More recently, the Pew Research Center published The demographic trends shaping American politics in 2016 and beyond – “in an era of head-snapping racial, social, cultural, economic, religious, gender, generational and technological change, Americans are increasingly sorted into think-alike communities that reflect not only their politics but their demographics.”

The diversity of NJCU’s enrollment did not happen by accident. There was a well-defined, planned commitment to reach out and attract a diverse student population. As a result, U.S. News and World Report ranked NJCU as the best public school in New Jersey for ethnic diversity. Impressively, Washington Monthly ranked the University #2 in New Jersey for serving students in need. Beyond its rankings, NJCU has been designated as a top tier Latino serving institution.

By leveraging these several diversity achievements, NJCU won a $5.7 million U.S. Department of Education grant to support the implementation of “a program of interventions intended to increase the number of Hispanic and low-income students attaining degrees in six STEM (Science, Technology, Engineering and Math) fields at the University.”

Uniquely, the University’s diversity initiative draws on the best practices of a progenitor at Queens College. The success of the Queens College initiative reported that a more diverse student body leads to more diverse cultural perspectives and increases proficiency of critical thinking, communications, problem-solving skills, and ultimately student academic and career success.

NJCU can take pride in its support for study abroad programs in places like Japan, Scotland, South Korea, Trinidad, and the United Kingdom. For its part, the University provides support for eligible students through scholarships such as the Global Citizens Scholarships for Study Abroad. At NJCU, more than 100 nations are represented among the ranks of the student body. These students include both dreamers and other newcomers to American soil.

As NJCU continues to grow and evolve, the voices of this diverse student population are becoming key drivers in the University’s future growth and development. Just check out the new West Campus Village that opened in August 2016, consisting of double and single apartments and amenities such as a lounge, community kitchen, game room, multi-purpose classrooms, music practice rooms, outdoor courtyard with open green space, and fitness center – the first building built on NJCU’s West Campus. This collegetown style development on Jersey City’s West Side neighborhood, known as University Place, will create new vibrant venues and sustainable jobs.

Perhaps, most importantly, NJCU students have the lowest debt burden of all public 4-year colleges and universities in New Jersey, which in part earned the University the ranking of one of the Top 10 Best Bang for the Buck schools in the Northeast by Washington Monthly. The debt free program for students from families whose income is 60K or less ensures that students leave NJCU debt free.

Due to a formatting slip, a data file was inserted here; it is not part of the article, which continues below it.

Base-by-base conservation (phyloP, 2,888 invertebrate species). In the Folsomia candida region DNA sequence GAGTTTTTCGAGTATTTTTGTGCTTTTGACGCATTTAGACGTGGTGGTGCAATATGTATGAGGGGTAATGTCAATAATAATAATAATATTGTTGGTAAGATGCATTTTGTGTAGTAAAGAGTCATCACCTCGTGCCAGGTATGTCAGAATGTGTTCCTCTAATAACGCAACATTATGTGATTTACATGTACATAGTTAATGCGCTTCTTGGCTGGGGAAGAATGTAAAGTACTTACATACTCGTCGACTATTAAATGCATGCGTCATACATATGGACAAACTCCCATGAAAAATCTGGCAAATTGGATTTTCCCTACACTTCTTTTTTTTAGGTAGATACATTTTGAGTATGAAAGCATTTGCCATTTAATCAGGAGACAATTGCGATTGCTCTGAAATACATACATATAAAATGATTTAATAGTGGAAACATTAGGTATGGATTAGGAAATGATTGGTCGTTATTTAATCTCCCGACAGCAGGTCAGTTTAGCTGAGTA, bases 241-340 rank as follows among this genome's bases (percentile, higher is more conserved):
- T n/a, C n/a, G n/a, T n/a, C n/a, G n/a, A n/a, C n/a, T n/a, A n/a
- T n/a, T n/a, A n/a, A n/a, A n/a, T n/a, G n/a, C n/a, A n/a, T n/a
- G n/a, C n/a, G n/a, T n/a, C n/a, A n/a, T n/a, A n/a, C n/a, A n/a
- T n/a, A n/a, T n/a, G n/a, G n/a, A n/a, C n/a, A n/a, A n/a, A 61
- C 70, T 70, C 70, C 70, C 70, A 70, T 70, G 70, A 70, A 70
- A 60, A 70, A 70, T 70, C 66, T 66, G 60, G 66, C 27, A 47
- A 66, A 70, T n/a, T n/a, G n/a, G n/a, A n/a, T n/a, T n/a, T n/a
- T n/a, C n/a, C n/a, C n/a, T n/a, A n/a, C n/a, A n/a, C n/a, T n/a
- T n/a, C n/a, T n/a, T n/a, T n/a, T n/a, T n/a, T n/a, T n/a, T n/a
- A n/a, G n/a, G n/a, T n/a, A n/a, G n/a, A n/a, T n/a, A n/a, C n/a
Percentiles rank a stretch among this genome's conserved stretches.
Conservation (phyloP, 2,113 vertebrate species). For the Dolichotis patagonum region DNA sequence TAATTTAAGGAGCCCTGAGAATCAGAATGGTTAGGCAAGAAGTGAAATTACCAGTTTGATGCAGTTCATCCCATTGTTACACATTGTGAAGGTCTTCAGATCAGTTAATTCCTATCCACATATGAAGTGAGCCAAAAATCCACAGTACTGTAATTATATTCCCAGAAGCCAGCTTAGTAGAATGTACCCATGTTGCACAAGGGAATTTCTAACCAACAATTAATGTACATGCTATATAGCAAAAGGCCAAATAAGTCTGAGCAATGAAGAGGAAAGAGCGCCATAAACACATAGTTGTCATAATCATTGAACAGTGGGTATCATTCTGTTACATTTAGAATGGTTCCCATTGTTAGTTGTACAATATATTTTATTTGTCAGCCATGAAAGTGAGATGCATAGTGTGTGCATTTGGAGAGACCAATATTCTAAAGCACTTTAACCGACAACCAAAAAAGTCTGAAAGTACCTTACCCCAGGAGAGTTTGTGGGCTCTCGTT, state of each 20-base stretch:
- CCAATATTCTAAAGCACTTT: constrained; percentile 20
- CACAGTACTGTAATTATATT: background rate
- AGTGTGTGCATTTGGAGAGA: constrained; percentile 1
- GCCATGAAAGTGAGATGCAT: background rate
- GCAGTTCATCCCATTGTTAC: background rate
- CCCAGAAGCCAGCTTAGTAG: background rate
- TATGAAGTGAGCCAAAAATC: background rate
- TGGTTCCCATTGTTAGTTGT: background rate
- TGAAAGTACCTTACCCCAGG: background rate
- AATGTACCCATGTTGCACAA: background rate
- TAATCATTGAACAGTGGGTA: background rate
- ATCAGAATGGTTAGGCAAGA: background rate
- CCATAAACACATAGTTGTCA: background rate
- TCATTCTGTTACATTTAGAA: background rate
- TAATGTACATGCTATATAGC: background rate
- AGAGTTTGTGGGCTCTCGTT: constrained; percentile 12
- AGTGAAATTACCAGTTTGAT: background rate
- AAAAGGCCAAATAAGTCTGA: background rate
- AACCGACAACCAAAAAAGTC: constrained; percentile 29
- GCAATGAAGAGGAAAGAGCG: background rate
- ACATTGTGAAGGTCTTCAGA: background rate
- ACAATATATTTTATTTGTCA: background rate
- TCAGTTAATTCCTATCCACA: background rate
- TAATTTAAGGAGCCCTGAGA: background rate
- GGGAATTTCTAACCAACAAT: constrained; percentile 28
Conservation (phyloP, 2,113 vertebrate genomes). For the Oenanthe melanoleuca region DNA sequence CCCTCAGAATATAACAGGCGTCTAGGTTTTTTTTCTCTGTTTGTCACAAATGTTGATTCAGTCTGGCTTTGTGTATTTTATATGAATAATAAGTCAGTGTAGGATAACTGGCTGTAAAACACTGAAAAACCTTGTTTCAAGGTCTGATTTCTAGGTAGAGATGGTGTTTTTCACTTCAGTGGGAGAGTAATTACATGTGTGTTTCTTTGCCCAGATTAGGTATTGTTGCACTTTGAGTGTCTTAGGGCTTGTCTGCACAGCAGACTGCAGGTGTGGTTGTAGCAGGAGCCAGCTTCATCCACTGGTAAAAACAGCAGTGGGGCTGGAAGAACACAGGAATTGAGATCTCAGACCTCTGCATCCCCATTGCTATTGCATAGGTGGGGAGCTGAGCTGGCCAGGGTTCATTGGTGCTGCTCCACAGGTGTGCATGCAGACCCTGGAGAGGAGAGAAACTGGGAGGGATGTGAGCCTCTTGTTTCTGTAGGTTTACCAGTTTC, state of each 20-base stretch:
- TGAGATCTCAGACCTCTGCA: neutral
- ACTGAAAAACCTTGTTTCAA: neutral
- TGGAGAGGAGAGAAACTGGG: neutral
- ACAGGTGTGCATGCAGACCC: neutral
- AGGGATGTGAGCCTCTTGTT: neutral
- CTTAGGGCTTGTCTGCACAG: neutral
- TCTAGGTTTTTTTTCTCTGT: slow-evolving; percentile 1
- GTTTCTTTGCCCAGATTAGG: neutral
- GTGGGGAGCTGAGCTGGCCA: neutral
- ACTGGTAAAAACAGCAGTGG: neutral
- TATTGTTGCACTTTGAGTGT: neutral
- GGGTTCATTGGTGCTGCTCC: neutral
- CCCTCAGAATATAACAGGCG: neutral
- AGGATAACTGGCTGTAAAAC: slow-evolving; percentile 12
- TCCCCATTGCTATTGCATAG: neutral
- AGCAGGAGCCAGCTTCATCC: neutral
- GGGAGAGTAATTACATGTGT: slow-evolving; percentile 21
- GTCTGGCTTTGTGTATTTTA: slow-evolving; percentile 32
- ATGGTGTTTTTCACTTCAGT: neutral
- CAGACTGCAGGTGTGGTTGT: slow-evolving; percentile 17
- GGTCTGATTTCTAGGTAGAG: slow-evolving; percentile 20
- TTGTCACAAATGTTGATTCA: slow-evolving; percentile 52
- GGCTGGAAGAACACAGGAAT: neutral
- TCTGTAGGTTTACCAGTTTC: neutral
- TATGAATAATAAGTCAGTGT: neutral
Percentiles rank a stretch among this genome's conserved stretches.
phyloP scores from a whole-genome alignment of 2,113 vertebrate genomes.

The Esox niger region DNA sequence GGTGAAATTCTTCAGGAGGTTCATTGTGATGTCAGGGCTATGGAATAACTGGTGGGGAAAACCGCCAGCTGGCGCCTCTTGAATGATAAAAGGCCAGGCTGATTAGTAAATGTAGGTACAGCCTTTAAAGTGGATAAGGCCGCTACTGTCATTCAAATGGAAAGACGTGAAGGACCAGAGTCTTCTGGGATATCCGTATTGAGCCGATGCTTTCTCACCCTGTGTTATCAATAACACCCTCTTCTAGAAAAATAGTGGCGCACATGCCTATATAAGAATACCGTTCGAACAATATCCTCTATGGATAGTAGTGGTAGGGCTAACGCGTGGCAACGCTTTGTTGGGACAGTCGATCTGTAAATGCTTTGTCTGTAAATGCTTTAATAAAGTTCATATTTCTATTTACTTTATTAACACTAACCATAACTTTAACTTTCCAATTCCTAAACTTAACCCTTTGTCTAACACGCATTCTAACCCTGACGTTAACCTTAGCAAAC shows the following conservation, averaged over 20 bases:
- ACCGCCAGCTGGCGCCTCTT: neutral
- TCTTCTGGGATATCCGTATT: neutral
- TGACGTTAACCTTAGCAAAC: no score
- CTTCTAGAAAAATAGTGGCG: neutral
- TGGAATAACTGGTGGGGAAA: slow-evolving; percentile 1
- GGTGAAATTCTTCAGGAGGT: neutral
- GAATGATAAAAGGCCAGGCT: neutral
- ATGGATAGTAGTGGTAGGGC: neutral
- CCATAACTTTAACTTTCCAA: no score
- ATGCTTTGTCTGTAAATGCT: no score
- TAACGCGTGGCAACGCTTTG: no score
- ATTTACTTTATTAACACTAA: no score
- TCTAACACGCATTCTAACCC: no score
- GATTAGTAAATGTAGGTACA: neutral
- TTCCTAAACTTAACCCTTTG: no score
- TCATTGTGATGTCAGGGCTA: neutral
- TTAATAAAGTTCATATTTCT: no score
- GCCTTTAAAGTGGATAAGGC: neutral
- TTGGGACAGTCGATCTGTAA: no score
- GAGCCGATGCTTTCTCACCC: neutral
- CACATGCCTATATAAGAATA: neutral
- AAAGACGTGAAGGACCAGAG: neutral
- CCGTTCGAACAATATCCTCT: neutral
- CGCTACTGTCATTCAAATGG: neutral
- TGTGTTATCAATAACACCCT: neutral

Remarkably, in a relatively short period of time, NJCU has leveraged its diversity agenda to become more comprehensive and more rigorous at the same time – a rare combination, because becoming bigger often means losing the soul of the institution – this is not the case at NJCU.

Sue Henderson, president of NJCU, put it nicely this way:

“New Jersey City University thrives in a diverse socio-economic landscape. We are laser-focused on continually evolving our value-proposition to ensure a rigorous and fulfilling college experience to any ambitious, academically-curious, resident of the State. In the face of declining state support and needier students, we are far more entrepreneurial, efficient, creative and nimble in every aspect of our institution.”

—James Martin and James E. Samels are authors of Consolidating Colleges and Merging Universities (Johns Hopkins University Press, 2017). Martin is a professor of English at Mount Ida College (Mass.) and Samels is president and CEO of The Education Alliance.

Words of Inspiration at NJCU Academic Convocation

Keynote Speaker Yvonne S. Thornton, M.D. Shares Life Lessons, Tells Students to Strive, Achieve Goals and Follow Their Dreams

Faculty, staff, and honored guests donned robes and regalia on October 5, 2017 to celebrate the new academic year at New Jersey City University’s 36th Annual Academic Convocation in Margaret Williams Theatre of Hepburn Hall.

An academic procession was led across campus to the Margaret Williams Theatre by 51 students bearing flags of the home nations of students enrolled at the University.